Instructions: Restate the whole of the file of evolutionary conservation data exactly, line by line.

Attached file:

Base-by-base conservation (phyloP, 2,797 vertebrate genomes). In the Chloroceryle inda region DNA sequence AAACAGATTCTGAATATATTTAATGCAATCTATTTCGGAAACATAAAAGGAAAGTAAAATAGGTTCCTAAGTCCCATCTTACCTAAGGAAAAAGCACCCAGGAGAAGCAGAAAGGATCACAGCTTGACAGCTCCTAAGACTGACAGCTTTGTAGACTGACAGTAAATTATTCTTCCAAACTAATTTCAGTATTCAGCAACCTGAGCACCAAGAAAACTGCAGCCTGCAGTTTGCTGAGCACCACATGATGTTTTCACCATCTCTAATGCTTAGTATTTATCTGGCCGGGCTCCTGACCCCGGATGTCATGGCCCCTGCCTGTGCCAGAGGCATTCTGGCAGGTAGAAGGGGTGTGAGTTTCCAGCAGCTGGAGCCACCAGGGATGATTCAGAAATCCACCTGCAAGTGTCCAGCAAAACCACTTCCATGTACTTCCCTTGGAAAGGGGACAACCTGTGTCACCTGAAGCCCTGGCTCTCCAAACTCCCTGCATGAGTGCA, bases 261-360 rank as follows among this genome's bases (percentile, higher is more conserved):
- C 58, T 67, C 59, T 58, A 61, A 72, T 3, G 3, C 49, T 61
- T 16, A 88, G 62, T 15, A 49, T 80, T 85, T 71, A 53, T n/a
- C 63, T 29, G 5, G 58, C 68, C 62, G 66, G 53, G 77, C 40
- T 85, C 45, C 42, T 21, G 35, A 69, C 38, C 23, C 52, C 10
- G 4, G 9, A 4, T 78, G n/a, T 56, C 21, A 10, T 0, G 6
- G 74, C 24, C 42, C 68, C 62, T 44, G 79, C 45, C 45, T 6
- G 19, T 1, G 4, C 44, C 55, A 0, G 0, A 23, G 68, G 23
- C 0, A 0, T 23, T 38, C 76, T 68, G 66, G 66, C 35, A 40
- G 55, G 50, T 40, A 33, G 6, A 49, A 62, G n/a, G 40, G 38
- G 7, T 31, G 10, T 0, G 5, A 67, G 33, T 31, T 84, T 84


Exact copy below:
Base-by-base conservation (phyloP, 2,797 vertebrate genomes). In the Chloroceryle inda region DNA sequence AAACAGATTCTGAATATATTTAATGCAATCTATTTCGGAAACATAAAAGGAAAGTAAAATAGGTTCCTAAGTCCCATCTTACCTAAGGAAAAAGCACCCAGGAGAAGCAGAAAGGATCACAGCTTGACAGCTCCTAAGACTGACAGCTTTGTAGACTGACAGTAAATTATTCTTCCAAACTAATTTCAGTATTCAGCAACCTGAGCACCAAGAAAACTGCAGCCTGCAGTTTGCTGAGCACCACATGATGTTTTCACCATCTCTAATGCTTAGTATTTATCTGGCCGGGCTCCTGACCCCGGATGTCATGGCCCCTGCCTGTGCCAGAGGCATTCTGGCAGGTAGAAGGGGTGTGAGTTTCCAGCAGCTGGAGCCACCAGGGATGATTCAGAAATCCACCTGCAAGTGTCCAGCAAAACCACTTCCATGTACTTCCCTTGGAAAGGGGACAACCTGTGTCACCTGAAGCCCTGGCTCTCCAAACTCCCTGCATGAGTGCA, bases 261-360 rank as follows among this genome's bases (percentile, higher is more conserved):
- C 58, T 67, C 59, T 58, A 61, A 72, T 3, G 3, C 49, T 61
- T 16, A 88, G 62, T 15, A 49, T 80, T 85, T 71, A 53, T n/a
- C 63, T 29, G 5, G 58, C 68, C 62, G 66, G 53, G 77, C 40
- T 85, C 45, C 42, T 21, G 35, A 69, C 38, C 23, C 52, C 10
- G 4, G 9, A 4, T 78, G n/a, T 56, C 21, A 10, T 0, G 6
- G 74, C 24, C 42, C 68, C 62, T 44, G 79, C 45, C 45, T 6
- G 19, T 1, G 4, C 44, C 55, A 0, G 0, A 23, G 68, G 23
- C 0, A 0, T 23, T 38, C 76, T 68, G 66, G 66, C 35, A 40
- G 55, G 50, T 40, A 33, G 6, A 49, A 62, G n/a, G 40, G 38
- G 7, T 31, G 10, T 0, G 5, A 67, G 33, T 31, T 84, T 84